Sunday, November 7, 2010



What causes backpain?
How is the back made up?

The major feature is the spine. This is a highly complex and delicate structure which is made up of 33 small bones called vertebrae.

In between each vertebra is a disc which acts as a shock absorber, and stops the bones rubbing together.

The discs are made up of a jelly like substance, which is protected by a tough, fibrous outer casing.

The spine is supported by specialised back muscles, and an array of ligaments, nerves and tendons.

What causes back pain?

As the spine is such a complex structure, it can often be difficult to pin down the exact cause of back pain.

Probably the most common cause is when the back muscles begin to spasm.

This can often occur after strenuous activity, or can be a reaction to repetitive strain.

The muscle is damaged, or irritated, and goes into spasm to protect the area from further injury.

This can be extremely painful, and can lead to muscle tears if undue stress is exerted.

Other causes of back pain include arthritis, fractures and infections.

In many cases experts believe back pain is a manifestation of emotional upset, rather than a physical problem.

More serious causes can include a prolapsed disc, or degenerative diseases of the spine - but these are relatively rare.

Are certain parts of the back more vulnerable?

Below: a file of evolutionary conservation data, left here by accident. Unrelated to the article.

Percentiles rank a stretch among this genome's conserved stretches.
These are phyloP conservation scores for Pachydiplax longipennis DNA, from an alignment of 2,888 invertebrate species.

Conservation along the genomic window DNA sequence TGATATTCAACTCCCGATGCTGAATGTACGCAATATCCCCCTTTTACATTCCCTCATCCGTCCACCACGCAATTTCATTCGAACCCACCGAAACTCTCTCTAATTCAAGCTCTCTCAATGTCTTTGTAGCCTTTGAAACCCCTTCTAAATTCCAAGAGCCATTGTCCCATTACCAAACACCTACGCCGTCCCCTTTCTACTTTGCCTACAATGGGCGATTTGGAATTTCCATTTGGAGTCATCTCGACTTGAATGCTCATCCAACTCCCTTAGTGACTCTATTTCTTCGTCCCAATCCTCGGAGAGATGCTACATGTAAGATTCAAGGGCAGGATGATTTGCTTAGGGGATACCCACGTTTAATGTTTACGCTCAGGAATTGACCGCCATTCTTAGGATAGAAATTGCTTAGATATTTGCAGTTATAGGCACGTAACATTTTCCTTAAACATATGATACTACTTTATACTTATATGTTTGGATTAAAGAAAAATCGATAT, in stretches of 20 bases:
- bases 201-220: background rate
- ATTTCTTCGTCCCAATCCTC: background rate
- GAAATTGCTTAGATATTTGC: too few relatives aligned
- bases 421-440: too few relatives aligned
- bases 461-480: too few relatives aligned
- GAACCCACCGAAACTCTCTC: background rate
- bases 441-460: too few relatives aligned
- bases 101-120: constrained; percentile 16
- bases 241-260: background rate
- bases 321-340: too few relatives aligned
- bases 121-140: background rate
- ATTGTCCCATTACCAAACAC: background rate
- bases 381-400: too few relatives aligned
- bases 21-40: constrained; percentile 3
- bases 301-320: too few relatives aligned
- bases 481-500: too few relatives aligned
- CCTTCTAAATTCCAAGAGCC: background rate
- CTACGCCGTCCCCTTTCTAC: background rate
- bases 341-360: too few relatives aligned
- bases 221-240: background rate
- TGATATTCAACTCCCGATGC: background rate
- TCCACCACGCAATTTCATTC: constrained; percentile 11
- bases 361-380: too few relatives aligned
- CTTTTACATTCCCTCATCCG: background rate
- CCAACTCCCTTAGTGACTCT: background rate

Yes. The lower - or lumbar - region of the back is particularly prone to injury.

This because it bears the entire weight of the upper body, and is twisted and bent more than other parts.

As a result it inevitably suffers more wear and tear.

Why is back pain on the increase?

Experts believe that a major factor is the modern tendency to lead a sedentary lifestyle, both at work and home.

Spending long stretches of time sitting in one position - often with the back not properly supported - is not good for the spine.

The reliance on comfy soft furnishing may seem appealing - but often it encourages us to adopt a poor posture.

Back pain is much less common in places such as India, where many more people are used to sitting on the floor, which is thought to allow the back muscles to find their own natural position.

What is the treatment?

For most cases of back pain the only treatment is pain relief, often through the use of non-steroidal anti-inflammatory drugs such as aspirin.

Physiotherapy, heat therapy, massage and hydrotherapy can help.

How can you minimise the risk?

The spine is naturally curved into an S shape. The best way to keep it healthy is to try to maintain this shape as much as possible.

This is particularly important when performing tasks, such as lifting, that carry an increased risk of injury.

Strengthening the back muscles, keeping fit by taking regular exercise, and maintaining a healthy weight can all help to minimise the risk of back pain.

It is also important to have a mattress that properly supports the body while you are asleep.

If you do have a bad back probably the worst thing you can do is take to your bed.

Experts believe that it is best to stay as active as you possibly can.

Could there be another explanation for back pain?

Some lumbar and lower spinal pain is caused by patients having one leg longer than the other.

This puts the pelvis out of alignment causing pain, which without correction leads to long term compensatory problems such as back pain.

In this case it might be wise to consult a podiatrist who will measure the patient's limbs and if required provide either an orthoses - an orthopedic appliance used to support, align, prevent, or correct deformities - or arrange to modify the patients shoe to correct the difference.